Francis Gilbertson Justice Ford
December 14, 1866, Paddington, London
February 07, 1940, Burwash, Sussex, (aged 73y 55d)
Left hand bat
Slow left arm orthodox
Repton; Cambridge University
Francis Ford, the youngest of seven brothers, all good cricketers at Repton, and nephew of G. J. Ford, who played for Oxford at Lord's a hundred years ago, died on February 7, aged 73, at Burwash, Sussex. After four years in the Repton XI, being captain in the last two seasons, Francis Ford was the third of the brothers who played for Cambridge, receiving his Blue as a Freshman. In his first year Oxford won by seven wickets, the next match was drawn, and then he took part in two handsome victories. When captain, he led his side to a great triumph by an innings and 105 runs, and, playing again, he helped Cambridge to win by seven wickets, this being the sixth time in nine consecutive seasons on which that margin settled the trial of strength between the Universities at Lord's.
Standing 6 feet 2½ inches, he used his height with such effect that despite spare physique he put exceptional force into his left-hand strokes. Elegant in style, standing upright, he made many good-length balls into half volleys, and when the bowler pitched shorter he forced the ball away at a great rate on either side of the wicket. He failed to show his best form in the University match except in 1890, when on a treacherous pitch ruined by rain he made the highest score, not out 32, which won the game. Under similar conditions he took Middlesex to victory over Yorkshire at Headingley in 1898. With Hirst, Rhodes and F. S. Jackson in their prime, 60 in the last innings meant a difficult task, but Ford, going in number four with the total 26, hit up 29, finishing the match by driving Haigh over the far away off boundary--as Sir Pelham Warner, the first batsman to fall, has described.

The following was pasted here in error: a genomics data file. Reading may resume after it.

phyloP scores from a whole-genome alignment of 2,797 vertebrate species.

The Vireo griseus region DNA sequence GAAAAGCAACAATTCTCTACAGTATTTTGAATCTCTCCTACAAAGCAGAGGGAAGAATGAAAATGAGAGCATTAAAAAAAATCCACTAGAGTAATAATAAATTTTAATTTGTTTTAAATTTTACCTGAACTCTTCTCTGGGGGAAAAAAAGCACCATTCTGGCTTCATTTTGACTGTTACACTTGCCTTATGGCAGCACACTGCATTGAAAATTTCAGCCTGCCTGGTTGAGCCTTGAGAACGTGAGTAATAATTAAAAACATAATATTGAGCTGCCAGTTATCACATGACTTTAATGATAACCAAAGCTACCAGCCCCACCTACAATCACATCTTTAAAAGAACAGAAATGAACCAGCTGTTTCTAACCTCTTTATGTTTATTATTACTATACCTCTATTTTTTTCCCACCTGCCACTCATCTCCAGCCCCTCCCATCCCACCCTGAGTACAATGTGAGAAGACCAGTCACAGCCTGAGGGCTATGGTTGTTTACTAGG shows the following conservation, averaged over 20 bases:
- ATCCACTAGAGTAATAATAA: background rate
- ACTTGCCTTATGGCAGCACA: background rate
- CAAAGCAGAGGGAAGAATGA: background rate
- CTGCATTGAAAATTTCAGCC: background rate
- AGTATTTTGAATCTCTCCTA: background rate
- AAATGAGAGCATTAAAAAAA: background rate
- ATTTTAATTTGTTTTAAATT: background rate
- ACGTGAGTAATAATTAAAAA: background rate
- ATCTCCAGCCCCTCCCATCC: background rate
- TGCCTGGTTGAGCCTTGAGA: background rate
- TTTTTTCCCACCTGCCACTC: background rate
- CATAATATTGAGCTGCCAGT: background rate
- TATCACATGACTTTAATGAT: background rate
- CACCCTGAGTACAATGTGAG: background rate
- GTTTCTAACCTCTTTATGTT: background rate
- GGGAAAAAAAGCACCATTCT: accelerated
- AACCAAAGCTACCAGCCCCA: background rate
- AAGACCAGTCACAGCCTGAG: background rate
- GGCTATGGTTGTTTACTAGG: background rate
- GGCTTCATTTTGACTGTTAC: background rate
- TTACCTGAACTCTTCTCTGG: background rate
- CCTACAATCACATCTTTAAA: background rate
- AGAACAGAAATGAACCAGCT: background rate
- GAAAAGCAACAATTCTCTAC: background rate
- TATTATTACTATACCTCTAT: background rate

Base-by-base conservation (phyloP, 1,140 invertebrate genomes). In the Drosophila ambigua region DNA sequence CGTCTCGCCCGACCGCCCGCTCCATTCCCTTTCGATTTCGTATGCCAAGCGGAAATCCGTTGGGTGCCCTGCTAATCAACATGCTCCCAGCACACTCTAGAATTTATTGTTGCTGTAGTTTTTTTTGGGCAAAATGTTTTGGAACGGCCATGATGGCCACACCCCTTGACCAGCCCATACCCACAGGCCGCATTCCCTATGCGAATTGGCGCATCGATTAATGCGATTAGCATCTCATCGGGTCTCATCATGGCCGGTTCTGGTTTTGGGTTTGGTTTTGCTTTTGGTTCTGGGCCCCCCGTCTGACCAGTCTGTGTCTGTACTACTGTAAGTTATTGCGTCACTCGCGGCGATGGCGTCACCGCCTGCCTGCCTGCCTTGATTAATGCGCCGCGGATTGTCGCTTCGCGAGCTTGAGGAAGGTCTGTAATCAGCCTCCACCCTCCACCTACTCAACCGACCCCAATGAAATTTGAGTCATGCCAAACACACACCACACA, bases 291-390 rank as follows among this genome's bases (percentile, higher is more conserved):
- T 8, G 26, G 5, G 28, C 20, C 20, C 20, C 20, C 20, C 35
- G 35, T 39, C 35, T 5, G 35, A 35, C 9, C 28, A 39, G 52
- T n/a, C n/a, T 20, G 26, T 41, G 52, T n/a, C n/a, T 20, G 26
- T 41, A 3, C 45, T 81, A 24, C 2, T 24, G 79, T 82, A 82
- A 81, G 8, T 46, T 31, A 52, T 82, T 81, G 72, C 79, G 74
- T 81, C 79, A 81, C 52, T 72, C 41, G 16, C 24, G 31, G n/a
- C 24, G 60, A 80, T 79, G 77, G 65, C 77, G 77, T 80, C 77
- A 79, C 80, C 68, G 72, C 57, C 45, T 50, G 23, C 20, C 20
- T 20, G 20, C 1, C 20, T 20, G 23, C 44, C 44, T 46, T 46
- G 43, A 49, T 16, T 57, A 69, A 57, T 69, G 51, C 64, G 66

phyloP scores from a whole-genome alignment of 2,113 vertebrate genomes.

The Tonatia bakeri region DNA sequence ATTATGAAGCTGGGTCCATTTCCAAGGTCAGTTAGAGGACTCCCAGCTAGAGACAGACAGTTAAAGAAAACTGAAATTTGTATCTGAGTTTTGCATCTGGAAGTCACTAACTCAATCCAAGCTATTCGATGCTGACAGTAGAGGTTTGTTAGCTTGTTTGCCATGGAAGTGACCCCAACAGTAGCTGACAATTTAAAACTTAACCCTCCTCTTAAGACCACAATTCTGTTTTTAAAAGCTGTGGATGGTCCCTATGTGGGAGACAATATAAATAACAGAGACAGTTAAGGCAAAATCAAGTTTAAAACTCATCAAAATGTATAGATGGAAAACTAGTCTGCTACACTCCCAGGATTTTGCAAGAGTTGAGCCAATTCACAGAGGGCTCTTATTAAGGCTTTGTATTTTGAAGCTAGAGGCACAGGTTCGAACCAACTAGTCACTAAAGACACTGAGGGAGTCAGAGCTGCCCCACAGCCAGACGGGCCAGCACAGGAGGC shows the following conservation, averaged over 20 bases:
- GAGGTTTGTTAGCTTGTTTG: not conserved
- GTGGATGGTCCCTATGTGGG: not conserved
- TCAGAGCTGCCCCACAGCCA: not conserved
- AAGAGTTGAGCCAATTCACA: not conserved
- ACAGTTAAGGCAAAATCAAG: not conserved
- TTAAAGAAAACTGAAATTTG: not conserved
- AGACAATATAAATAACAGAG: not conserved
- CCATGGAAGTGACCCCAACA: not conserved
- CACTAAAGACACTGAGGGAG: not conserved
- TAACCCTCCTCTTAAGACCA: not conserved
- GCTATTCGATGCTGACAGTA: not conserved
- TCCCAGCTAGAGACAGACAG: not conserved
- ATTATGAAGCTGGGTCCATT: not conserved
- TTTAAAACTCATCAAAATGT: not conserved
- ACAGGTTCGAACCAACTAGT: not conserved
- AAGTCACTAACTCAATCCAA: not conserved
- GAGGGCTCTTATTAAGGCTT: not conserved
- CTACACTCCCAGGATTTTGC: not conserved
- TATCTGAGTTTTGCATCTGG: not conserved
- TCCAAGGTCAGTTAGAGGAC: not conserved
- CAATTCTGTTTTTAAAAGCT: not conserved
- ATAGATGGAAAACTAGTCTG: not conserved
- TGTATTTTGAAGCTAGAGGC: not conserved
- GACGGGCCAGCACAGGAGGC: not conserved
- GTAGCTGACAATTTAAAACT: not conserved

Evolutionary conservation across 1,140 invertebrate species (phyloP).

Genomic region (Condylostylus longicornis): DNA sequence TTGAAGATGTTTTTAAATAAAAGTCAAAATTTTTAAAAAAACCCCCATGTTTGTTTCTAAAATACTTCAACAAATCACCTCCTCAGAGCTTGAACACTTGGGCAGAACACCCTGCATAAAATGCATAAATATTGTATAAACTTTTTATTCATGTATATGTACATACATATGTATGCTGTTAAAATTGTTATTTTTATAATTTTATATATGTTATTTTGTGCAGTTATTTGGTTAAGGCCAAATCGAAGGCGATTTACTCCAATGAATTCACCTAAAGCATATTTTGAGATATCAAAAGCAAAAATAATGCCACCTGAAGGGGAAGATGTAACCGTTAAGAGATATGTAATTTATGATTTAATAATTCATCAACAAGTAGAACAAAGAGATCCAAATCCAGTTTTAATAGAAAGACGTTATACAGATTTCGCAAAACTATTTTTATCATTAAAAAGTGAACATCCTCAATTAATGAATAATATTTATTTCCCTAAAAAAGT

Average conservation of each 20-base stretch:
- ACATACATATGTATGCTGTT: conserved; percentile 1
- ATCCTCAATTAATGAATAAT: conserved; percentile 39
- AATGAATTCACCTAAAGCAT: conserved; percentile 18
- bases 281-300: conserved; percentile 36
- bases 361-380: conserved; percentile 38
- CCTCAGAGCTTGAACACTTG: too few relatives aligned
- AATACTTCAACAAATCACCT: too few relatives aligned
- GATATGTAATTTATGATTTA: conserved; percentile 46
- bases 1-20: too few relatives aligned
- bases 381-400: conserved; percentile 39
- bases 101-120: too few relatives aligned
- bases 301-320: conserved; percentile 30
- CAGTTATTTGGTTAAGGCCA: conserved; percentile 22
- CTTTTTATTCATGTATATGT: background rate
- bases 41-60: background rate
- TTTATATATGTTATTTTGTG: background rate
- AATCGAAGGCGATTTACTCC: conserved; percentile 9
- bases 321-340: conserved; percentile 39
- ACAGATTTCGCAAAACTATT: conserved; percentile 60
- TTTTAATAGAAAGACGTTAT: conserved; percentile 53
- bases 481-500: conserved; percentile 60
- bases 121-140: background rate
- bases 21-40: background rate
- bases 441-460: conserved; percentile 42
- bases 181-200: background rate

Probably Francis Ford never gave a more brilliant display than in scoring 191 at Hove against Sussex in 1890. Gregor McGregor, the Cambridge captain, 131, and C. P. Foley, 117, also contributed centuries to the Cambridge second innings total of 703 for nine wickets--then a record score in English first-class cricket. Ford, going in when the bowling was mastered, scored almost as he pleased. His drives, either kept down or lifted over the bowler's head, were dazzling, and his cuts the perfection of timing. He revelled in these strokes when fast bowlers lost their length because of his punishment, and at Lord's the crowds grew enthusiastic over the way he scored from the best fast bowlers--Arthur Mold of Lancashire, Tom Richardson and Bill Lockwood of Surrey, suffered specially at his hands.
In 1893 he was second to A. E. Stoddart in the Middlesex averages when scoring generally was moderate, and in the winter of 1894 was in the first team captained by Stoddart which won the test match at Sydney by 10 runs. He scored 48 when England followed-on in face of Australia's 586, so helping Albert Ward and J. T. Brown to pull the game round and set their rivals to get 177, a task which Peel and Briggs rendered impossible of achievement.
He headed the first class batting in 1897, when he averaged 53 for an aggregate of 805. He excelled for the Gentlemen at Lord's, playing two grand not-out innings of 50 and 79. The second, on worn turf, was superb, only W. G. Grace and G. L. Jessop of the other batsmen doing much.
Poor health compelled Francis Ford to give up county cricket at the finish of the 1899 season, with an aggregate of 7,293 runs, average 27.21. A good slow left-handed bowler, he often caused trouble by dropping the ball an accurate length from a great height with plenty of spin and curl; in first-class cricket he took 198 wickets, average 22 runs. A capable goalkeeper, he got his Blue, captained the Cambridge Association XI, and played sometimes for the Corinthian club. Always closely in touch with cricket, Francis Ford held strong views regarding leg before, and his influence was largely responsible for bringing about the recent addition of the last phrase to Law 24.
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